Case Study: Why TiVo failed

Today, virtually everyone who still has a cable subscription has a DVR.  People expected their content be available whenever they wanted it.  But that wasn’t the case at the turn of the century.

In 1999, TiVo was introduced.  It was a new technology unlike anything that was available at that time.  It recorded TV content onto the device making it available on-demand.  It differed from VCR as it didn’t require a tape and it had advance features such as recording set based on series, actors, or interests.  It could skip commercials and rewind live TV.  It was very smart for its time.  At launch, Forrester predicted greater than 50% household penetration in 5 years, and yet, it’d be hard to find a standalone TiVo in many homes today.  What happened?

First, TiVo did not fully understand the consumer. Truly for a considerable length of time after launch, individuals still didn’t recognize what the item was or why they would need one.   TiVo was creating a new market, but they did not recognized it.  They expected consumers to understand the need for TiVo, when in fact they were quite satisfied with their existing solutions.  There was inertia toward making a change and TiVo did little to combat that inertia.  Why did consumers need TiVo?  It was a question that was never answered, and therefore, the need was never established.  Despite heavy advertising, TiVo never concretely displayed a solution to a problem.  It depicted freedom from a set TV schedule, but it wasn’t a problem that people seeking solutions for.  (Or if it was, it was a very small group of people.)  Thus, TiVo wasn’t able to capitalize on a first-mover advantage and capture its fair share of market before cheaper alternatives became available.

TiVo’s marketing focused on the wrong problem.  It built brand awareness, which is often necessary to launch a new brand.  People adopted TiVo as a verb, which is the greatest success in building a brand.  It put TiVo in the league of Kleenex and Google.  “I’ll just TiVo that show.”  However, brand awareness is secondary when you’re creating a new market.  Need awareness comes first before brand awareness is necessary.  And if the need is salient enough, and if you provide a good enough solution, the brand will build itself through word-of-mouth.  However, in TiVo’s case, while the solution was beautiful, there wasn’t a need at the time.  The existing solution was perfectly acceptable.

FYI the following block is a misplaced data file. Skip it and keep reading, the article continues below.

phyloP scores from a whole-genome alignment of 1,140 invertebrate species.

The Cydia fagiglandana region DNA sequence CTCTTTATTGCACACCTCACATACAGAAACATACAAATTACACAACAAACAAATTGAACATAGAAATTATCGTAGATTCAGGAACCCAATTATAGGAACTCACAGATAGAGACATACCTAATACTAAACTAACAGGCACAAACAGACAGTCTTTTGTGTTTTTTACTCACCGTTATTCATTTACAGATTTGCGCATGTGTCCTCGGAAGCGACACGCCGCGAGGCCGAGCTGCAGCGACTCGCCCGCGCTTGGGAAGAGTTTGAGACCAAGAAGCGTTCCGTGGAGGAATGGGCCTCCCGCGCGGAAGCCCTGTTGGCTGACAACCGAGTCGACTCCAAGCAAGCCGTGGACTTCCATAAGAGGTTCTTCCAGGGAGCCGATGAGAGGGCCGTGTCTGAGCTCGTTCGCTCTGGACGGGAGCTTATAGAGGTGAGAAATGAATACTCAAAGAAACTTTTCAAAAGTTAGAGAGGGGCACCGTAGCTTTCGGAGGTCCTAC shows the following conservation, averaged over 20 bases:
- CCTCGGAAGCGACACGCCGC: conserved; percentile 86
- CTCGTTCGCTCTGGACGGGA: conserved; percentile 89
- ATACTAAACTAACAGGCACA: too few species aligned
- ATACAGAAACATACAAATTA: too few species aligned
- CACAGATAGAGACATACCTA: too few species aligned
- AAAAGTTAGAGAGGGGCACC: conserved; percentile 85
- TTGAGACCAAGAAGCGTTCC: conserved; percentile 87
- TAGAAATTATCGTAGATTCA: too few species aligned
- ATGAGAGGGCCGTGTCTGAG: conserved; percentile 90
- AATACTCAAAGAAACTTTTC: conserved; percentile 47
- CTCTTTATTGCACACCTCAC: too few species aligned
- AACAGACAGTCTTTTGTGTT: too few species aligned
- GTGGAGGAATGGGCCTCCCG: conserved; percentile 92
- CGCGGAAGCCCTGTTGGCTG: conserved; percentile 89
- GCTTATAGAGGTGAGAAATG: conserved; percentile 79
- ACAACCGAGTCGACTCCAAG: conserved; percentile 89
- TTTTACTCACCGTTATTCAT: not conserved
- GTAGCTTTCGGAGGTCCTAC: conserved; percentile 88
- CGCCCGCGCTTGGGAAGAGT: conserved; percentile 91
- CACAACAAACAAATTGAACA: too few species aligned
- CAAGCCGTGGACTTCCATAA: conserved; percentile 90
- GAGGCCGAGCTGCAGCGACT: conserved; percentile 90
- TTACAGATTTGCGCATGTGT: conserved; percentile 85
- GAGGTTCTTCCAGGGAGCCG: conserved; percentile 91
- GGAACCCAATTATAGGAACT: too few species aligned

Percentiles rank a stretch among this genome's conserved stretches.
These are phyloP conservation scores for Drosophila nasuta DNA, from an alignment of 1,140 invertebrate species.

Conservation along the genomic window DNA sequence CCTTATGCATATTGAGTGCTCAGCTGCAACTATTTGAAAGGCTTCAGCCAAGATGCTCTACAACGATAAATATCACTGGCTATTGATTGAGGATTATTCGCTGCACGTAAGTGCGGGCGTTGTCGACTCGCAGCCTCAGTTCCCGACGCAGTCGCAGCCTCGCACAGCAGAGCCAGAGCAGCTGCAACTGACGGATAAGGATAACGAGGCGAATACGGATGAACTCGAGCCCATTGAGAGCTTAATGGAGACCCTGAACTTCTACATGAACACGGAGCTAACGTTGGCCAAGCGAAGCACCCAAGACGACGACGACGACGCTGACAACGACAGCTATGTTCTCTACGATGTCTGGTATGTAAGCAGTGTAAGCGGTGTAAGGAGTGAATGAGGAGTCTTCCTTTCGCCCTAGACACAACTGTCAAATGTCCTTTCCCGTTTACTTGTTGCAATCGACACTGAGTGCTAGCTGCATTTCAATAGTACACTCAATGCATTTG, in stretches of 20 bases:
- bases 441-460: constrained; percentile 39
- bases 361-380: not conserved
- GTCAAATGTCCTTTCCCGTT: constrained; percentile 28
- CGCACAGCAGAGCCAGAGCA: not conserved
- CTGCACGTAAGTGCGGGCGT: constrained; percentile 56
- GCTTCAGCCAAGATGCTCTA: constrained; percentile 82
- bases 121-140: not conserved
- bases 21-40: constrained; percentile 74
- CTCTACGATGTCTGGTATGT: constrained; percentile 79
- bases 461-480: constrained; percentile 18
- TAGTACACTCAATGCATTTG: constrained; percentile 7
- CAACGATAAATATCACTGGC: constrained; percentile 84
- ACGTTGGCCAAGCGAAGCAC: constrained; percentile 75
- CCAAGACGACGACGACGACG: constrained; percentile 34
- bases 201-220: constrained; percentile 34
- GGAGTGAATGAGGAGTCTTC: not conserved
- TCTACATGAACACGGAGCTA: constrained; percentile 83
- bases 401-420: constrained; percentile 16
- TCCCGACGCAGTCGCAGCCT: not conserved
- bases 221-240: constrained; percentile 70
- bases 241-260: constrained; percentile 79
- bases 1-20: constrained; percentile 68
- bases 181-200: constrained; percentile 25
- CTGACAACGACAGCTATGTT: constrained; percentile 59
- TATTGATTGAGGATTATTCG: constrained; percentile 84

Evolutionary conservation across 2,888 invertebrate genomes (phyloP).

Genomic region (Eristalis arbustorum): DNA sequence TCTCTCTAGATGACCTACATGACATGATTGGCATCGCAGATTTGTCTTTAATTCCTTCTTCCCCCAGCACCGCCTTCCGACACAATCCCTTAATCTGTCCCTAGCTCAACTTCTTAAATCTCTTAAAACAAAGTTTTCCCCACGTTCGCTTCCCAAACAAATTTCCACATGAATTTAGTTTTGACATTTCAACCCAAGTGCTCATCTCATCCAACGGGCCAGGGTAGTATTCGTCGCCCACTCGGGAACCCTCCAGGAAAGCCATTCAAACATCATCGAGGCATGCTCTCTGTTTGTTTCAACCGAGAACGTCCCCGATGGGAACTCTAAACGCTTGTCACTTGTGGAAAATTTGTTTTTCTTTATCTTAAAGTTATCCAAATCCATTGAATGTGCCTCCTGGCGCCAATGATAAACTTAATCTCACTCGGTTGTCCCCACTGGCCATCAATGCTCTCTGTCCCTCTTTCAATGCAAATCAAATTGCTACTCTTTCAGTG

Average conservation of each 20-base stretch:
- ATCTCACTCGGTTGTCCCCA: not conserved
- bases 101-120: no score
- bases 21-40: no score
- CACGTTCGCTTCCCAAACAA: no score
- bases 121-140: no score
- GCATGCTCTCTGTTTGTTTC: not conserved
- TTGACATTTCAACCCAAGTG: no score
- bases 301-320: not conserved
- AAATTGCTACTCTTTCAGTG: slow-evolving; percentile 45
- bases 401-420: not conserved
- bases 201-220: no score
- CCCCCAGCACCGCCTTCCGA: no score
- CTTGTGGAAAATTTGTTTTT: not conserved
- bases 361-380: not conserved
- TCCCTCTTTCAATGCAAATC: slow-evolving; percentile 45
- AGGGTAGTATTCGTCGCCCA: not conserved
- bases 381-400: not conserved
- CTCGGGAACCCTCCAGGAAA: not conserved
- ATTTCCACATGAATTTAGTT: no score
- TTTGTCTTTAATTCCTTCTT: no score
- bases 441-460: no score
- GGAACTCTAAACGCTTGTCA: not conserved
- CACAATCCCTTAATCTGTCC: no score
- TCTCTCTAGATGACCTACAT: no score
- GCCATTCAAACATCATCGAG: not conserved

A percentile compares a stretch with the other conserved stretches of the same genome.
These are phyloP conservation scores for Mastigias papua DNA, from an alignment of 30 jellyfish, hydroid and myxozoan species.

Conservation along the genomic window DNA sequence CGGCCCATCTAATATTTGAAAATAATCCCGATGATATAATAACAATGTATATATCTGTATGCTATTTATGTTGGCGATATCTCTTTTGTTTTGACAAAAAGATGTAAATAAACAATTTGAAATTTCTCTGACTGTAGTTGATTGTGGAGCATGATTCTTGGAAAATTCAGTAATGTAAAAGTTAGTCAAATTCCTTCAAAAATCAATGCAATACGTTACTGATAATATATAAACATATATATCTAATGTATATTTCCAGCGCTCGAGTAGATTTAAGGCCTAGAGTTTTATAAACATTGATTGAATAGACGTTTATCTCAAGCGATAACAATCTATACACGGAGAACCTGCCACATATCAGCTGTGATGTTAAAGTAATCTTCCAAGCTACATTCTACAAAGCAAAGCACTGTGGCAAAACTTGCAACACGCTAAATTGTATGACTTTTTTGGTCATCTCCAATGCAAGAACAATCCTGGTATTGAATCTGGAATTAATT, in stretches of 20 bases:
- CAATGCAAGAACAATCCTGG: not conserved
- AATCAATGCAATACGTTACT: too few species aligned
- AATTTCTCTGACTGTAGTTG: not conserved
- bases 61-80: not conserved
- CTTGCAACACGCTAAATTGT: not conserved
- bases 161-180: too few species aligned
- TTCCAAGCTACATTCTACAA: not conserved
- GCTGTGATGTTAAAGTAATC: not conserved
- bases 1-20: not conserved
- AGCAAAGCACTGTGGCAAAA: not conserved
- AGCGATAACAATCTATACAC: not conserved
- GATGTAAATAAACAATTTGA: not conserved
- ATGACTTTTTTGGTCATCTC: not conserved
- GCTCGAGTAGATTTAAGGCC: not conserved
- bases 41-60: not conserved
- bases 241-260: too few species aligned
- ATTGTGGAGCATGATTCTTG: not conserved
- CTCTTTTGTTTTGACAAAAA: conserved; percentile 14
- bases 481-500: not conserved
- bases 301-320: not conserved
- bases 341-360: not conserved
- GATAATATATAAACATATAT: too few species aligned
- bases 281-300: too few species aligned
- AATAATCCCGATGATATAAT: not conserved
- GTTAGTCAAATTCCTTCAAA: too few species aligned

Furthermore, TiVo did not fully appreciate the industry structure and the hurdle it would create.  The industry that should have been TiVo’s greatest ally would become TiVo’s greatest competitor.  In order to get TiVo in a home, a consumer would have to actively go get a TiVo.  As the technology became available, easier alternatives started to emerge – a DVR that came bundled with the cable service.  TiVo wasn’t able to break into the cable provider industry, as the industry was self-interested in lowering cost of entry and monetizing on the subscription.  Therefore, placing advanced technology with heavy marketing such as  a TiVo console was aligned with cable service providers’ strategy.  Therefore, TiVo lacked distribution.  Adding insult to injury, TiVo’s heavy marketing actually created the market for the cheaper easier alternatives.  While the benefit of TiVo was not concrete enough for a consumer to seek one out, it was just intriguing enough to say “yes” when a cable service provider asked if you may like that add-on.

A lesson learned here is that whenever you think you’re bringing to market an innovation, big or small, ask yourself this – what is the existing solution and how do I establish my innovation as the ultimate solution?

Photo credit: Jamie McCaffrey


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  8. I don’t like having to pay a subscription cost at all. Also, what were TiVo’s engineers thinking when they didn’t feature Thumbnails to randomly access a scene in a movie? It’s like fast forwarding through a VCR tape. Highly unsatisfied.

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